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POSITIVE FEEDBACK ONLINE - ISSUE 18
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Two from AIX
by Larl Lozier

 

Ludwig van Beethoven, Symphony No. 6 ("Pastorale") and Ottorino Respighi, Pines of Rome, New Jersey Symphony Orchestra, Zdenek Macal, Music Director (AIX Records DVD/Audio/DVD-Video 8006

What an ambitious release for Mark Waldrep and AIX records! 

Beethoven's "Pastorale" Symphony is a particularly beautiful and usually an immediately appealing composition. This version by Macal and the New Jersey Symphony Orchestra is a good solid performance and superbly recorded. In addition here the orchestra can be viewed while performing! We may be hearing more from this generally unheralded orchestra.

AIX's claim to fame includes sound quality of the highest order, employing 96kHz/24 bit DVD-Audio­–not DSD. This excellent performance is not quite in the same league as the legendary Reiner version. It holds up fine compared to other recent competing releases. An audible exception is the concluding passages in that famous final section. There Reiner's world class Chicago Orchestra with 117 musicians (including organ and gong) was captured in RCA's finest stereo sound. This was a shining example of the finest of the "Golden Age" of classical music recording! The earliest pressings continue to be one of the most valuable and sought after classical records in history. Here in the last seconds this new AIX release as it is a bit lacking in the deepest bass. Until proven otherwise, I will blame the orchestra, not the recording. Except for those last few seconds, I consider it to be excellent in every other respect. It sounds like the orchestra practiced the piece over and over and over again. It might be a waste of your time looking for a Pines of better quality. It may not exist, as there is no consensus about a top current performance. If I find a better one, I will let you know.

The 24/96 DVD-Audio tracks are on one side of this disc. As with AIX's other releases (mainly cool jazz and big-band swing), the other side has an interesting video track which features outstanding audio. There is a great deal of information included, and the video is interesting and informative.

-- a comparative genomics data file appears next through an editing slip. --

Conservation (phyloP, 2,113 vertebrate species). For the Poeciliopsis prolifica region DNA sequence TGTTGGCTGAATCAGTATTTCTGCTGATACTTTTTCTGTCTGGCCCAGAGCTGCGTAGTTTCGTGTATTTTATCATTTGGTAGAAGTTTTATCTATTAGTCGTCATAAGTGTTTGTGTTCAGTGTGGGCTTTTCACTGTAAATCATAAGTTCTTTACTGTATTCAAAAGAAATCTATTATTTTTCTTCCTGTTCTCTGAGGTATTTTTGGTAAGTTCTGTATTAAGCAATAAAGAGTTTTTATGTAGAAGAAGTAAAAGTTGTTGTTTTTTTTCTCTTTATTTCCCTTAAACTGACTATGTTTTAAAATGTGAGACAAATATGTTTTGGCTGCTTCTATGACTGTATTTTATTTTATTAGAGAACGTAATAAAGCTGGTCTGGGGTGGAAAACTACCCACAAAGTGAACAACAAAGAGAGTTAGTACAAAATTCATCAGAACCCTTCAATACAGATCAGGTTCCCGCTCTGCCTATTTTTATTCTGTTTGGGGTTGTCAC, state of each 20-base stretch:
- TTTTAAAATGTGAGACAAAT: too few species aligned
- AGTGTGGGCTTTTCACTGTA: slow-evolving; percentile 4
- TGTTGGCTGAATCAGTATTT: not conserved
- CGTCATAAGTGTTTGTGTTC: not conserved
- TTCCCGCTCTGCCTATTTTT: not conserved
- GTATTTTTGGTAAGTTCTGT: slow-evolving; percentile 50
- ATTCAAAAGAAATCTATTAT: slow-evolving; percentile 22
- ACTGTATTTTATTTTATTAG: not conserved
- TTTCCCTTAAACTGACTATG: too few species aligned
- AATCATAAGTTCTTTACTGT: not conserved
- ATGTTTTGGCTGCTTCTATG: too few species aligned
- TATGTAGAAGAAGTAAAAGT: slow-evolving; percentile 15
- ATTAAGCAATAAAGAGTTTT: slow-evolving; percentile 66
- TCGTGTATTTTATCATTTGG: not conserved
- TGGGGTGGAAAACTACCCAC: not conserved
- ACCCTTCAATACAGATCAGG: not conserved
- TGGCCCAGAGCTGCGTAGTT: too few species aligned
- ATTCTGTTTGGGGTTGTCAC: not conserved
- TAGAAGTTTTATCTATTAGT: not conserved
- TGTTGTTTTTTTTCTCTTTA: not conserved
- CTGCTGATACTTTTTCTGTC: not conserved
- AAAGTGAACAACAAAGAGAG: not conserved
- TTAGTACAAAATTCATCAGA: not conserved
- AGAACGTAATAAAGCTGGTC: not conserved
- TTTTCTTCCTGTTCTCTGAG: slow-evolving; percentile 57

Grant Geissman Quartet, There and Back Again (AIX Records DVD-Audio/DVD-Video 80027)

If you are not familiar with the discs from AIX Records, you have probably heard about them. This is a double-sided disc. The blue side plays like a typical DVD, but it does much more. This is not only a fine video recording, but it features an excellent 96kHz/24 stereo mix and, surprisingly, two different 5.1-channel mixes. It also provides more information than you would ever expect to find, including interviews, biographies, notes, videos of the sessions, even setup information. The other (red) side of the disc—a 5.1, so-called "Stage" mix at 96kHz/24 bits using MLP—is playable only on a true DVD-Audio player or one of the very few universal players that plays DVD-Audio. It is of the very highest quality!

Mark Waldrep, PhD, is slowly and carefully making these superb recordings that should be referred to as state of the art. They appear to be a labor of love that deserves and demands the support of the audio community, so consider this as a warning, or an audiophile alert. The sound quality is as natural as you are likely to hear at this time. There is absolutely none of the artificial highlighting, or the distortion, edginess, and similar artifacts found in most recordings. The smoothness and lack of distortion may delude you into thinking that they sound a bit on the dull side. They are simply on the real side–as played by polished professional musicians. That's it. No hyperbole needed nor given!

I guarantee that you have heard of the musicians. Though each has been responsible for a number of solo releases, their main claim to fame is the fact that they have accompanied or backed some of the most famous names in the business. This was quickly proven when I started checking in the All Music Guide to Jazz. The styles here are fairly traditional. They tend to be cool, almost easy listening, or maybe these musicians just make it sound easy. The melodies, which have a bit of swing, will sound familiar to most, but the titles will not. The more familiar songs command royalty payments that are simply beyond the capabilities of a fledgling company. Audiophiles, make this operation successful and you will eventually get everything you want, with the finest sound quality.

 

 

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